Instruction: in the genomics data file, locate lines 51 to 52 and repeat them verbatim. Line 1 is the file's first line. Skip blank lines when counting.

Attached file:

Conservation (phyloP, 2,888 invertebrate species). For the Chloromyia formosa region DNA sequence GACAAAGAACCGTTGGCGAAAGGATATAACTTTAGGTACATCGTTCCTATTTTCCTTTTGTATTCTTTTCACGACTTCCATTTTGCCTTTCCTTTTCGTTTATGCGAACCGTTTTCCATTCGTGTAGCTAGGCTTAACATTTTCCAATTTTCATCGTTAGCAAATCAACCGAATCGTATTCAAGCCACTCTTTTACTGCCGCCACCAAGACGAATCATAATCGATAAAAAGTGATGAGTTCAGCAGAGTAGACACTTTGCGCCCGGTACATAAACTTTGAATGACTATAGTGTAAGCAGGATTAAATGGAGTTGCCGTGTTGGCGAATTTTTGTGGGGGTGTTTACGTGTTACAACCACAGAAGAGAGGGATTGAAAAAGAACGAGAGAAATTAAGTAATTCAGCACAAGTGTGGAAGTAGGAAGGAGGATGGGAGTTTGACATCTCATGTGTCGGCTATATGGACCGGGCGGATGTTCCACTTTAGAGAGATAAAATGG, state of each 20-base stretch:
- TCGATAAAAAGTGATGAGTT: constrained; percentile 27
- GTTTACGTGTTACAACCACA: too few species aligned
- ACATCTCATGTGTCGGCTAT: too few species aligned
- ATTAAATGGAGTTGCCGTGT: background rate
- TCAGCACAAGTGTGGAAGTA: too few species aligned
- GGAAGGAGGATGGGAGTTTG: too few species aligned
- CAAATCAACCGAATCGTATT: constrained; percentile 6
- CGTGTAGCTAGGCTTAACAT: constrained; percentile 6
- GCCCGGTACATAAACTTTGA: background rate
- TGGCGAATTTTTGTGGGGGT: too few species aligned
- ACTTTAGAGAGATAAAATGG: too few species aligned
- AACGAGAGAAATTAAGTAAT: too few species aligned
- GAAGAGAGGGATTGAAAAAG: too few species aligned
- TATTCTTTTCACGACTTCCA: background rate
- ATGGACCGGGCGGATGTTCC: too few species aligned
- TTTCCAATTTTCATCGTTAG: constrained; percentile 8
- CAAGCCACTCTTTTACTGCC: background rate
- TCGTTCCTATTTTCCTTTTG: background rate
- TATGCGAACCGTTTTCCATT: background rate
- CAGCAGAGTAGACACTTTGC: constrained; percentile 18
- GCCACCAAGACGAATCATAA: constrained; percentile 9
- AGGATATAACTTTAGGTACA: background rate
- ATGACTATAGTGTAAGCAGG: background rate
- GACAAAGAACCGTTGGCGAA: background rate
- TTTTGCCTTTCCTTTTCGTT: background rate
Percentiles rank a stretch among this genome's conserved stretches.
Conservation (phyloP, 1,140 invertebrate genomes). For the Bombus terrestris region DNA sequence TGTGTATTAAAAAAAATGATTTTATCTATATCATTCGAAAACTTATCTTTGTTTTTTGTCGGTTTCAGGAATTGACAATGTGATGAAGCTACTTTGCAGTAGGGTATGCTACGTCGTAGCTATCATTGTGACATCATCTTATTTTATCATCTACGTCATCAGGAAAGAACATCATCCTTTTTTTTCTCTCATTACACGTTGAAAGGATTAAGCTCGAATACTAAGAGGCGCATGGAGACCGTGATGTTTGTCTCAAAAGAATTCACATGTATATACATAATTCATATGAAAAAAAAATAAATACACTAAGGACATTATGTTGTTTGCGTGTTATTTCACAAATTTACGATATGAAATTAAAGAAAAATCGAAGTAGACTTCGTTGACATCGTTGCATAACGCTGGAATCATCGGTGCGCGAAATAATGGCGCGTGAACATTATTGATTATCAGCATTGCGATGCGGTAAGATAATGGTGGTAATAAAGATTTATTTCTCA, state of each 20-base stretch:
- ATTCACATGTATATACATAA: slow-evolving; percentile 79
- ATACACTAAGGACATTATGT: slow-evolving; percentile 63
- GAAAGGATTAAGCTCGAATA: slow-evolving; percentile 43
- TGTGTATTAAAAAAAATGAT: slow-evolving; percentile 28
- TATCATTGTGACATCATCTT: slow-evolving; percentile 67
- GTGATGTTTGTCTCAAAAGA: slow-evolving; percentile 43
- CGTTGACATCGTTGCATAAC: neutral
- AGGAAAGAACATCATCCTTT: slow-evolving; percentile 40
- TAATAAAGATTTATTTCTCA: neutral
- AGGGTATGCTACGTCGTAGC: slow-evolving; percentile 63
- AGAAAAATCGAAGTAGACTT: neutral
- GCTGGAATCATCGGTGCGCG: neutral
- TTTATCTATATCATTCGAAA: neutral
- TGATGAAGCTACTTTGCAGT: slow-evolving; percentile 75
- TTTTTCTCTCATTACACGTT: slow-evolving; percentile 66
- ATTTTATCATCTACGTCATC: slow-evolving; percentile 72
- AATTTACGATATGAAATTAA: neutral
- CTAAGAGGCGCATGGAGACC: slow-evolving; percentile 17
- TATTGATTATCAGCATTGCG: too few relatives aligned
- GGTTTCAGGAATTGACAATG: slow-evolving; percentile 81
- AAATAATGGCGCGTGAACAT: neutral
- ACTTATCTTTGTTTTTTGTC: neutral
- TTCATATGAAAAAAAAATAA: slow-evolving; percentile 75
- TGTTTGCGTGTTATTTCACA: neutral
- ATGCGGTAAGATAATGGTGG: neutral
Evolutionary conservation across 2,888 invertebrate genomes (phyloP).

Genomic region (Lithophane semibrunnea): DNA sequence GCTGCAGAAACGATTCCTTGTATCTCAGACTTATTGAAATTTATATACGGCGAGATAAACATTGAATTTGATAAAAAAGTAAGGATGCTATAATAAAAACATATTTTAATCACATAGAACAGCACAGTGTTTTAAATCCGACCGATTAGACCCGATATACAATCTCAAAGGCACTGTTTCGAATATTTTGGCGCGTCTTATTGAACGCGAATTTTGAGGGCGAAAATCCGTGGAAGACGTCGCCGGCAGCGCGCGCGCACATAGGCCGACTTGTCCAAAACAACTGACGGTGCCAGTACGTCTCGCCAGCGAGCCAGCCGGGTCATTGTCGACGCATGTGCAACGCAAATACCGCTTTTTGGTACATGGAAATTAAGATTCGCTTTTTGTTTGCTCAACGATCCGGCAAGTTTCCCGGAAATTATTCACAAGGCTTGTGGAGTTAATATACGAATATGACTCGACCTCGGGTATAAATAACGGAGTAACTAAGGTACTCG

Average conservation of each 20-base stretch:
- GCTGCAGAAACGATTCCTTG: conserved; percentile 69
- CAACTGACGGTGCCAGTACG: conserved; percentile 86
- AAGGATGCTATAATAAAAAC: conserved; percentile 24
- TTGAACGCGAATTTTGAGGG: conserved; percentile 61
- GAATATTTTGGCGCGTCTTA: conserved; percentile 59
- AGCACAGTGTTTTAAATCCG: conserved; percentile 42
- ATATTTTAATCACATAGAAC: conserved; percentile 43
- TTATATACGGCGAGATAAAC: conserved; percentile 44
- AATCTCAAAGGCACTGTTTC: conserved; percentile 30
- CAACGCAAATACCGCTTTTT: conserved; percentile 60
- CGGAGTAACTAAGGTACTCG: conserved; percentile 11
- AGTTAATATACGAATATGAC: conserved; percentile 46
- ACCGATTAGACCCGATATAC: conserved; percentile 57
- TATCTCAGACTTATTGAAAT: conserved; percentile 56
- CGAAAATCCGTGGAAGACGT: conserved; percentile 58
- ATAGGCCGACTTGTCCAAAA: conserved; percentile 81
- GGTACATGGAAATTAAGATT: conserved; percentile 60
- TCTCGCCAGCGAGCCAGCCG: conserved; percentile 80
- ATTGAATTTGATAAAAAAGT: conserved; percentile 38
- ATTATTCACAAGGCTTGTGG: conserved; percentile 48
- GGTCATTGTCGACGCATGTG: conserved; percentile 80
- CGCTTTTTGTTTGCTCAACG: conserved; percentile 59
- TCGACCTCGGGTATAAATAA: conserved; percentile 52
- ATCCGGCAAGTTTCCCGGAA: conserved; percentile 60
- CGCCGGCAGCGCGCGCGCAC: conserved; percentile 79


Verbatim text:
- TTCATATGAAAAAAAAATAA: slow-evolving; percentile 75
- TGTTTGCGTGTTATTTCACA: neutral